By Jenni Davidson
A Brighton Science Festival event will explore how developments in science are helping to identify the remains of missing First World War soldiers.
The Café Scientifique talk tomorrow (Tuesday 18 February) explains how archaeology, science and anthropology are being used to put a name to some of the WWI dead.
In CSI Flanders, Martin Brown of the group No Man’s Land: The European Group for Great War Archaeology will tell the story of an Australian soldier whose remains were discovered during archaeological works on the Messines battlefield in Belgium in 2008.
Archaeologists worked with the authorities to recover the body and then began the process of trying to identify the soldier.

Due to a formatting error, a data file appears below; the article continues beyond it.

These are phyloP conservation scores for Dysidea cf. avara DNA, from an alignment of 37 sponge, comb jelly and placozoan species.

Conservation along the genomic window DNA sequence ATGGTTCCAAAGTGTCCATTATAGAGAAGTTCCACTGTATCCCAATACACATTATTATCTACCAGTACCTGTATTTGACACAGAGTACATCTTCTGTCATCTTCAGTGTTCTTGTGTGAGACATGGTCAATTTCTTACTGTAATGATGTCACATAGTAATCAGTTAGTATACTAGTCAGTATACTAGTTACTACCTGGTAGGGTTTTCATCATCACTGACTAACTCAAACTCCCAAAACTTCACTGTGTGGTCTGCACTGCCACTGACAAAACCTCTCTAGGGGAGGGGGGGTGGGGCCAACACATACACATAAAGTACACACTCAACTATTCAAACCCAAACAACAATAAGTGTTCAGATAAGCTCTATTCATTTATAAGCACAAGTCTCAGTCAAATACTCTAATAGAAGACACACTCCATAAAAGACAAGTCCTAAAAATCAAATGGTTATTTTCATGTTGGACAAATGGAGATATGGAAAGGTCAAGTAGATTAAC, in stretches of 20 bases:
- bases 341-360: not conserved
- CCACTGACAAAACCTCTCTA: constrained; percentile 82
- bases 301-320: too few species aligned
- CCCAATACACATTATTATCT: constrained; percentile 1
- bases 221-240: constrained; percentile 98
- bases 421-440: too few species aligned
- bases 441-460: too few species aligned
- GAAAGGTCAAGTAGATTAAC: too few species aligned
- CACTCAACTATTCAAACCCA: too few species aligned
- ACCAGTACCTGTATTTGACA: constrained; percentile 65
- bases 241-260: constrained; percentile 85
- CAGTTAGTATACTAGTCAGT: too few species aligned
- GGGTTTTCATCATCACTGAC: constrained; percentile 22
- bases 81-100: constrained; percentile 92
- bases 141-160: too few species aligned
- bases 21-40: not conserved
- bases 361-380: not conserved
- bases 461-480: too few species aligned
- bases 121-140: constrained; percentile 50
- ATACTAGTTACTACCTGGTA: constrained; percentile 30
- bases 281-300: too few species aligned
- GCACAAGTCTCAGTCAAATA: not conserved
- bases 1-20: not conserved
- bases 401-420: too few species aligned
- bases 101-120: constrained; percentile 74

They drew together a network of specialists and used the kind of forensic techniques often seen in TV programmes such as CSI and Silent Witness.
By gleaning as much information as possible from the bones, as well as the associated objects found with the man, and the ground where he lay, they managed to identify him and restore him to his family.
He is just one of thousands of missing soldiers killed in four years of trench warfare in the First World War who still lie buried in Flanders, Belgium.
Their bodies were never recovered for burial and they are recorded on war memorials simply as missing.
Every year some more of these bodies are found during farming work, building development or archaeological research.
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